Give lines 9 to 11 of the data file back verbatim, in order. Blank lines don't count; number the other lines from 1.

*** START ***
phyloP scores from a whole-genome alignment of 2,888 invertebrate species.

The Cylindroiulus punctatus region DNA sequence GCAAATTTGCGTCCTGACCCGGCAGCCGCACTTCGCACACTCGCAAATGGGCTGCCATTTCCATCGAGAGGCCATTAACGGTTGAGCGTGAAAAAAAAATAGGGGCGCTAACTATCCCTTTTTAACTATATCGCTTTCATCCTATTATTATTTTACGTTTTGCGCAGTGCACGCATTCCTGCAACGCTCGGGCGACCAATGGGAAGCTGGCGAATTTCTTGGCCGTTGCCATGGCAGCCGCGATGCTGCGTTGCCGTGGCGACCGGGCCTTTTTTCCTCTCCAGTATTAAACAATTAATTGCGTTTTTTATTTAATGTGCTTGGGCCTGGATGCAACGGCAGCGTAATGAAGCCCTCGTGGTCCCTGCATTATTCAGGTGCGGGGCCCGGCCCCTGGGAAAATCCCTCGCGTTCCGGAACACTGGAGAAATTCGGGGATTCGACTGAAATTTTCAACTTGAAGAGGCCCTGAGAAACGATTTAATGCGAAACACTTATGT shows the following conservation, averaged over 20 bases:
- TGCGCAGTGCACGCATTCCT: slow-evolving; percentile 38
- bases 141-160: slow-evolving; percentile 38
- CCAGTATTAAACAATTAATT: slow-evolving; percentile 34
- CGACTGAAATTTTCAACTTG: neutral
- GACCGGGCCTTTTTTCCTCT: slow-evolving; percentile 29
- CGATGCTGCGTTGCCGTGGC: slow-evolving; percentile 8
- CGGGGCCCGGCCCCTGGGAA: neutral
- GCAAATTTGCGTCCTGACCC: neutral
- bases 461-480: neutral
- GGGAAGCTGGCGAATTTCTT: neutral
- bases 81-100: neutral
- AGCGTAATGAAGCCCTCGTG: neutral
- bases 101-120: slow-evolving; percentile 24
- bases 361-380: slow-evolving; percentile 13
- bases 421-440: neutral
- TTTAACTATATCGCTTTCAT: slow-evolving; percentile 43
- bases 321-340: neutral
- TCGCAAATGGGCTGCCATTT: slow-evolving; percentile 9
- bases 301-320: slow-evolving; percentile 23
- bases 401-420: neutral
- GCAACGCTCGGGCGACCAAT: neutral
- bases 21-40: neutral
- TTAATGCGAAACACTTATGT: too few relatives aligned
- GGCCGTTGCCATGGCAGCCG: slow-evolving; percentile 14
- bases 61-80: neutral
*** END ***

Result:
- CGGGGCCCGGCCCCTGGGAA: neutral
- GCAAATTTGCGTCCTGACCC: neutral
- bases 461-480: neutral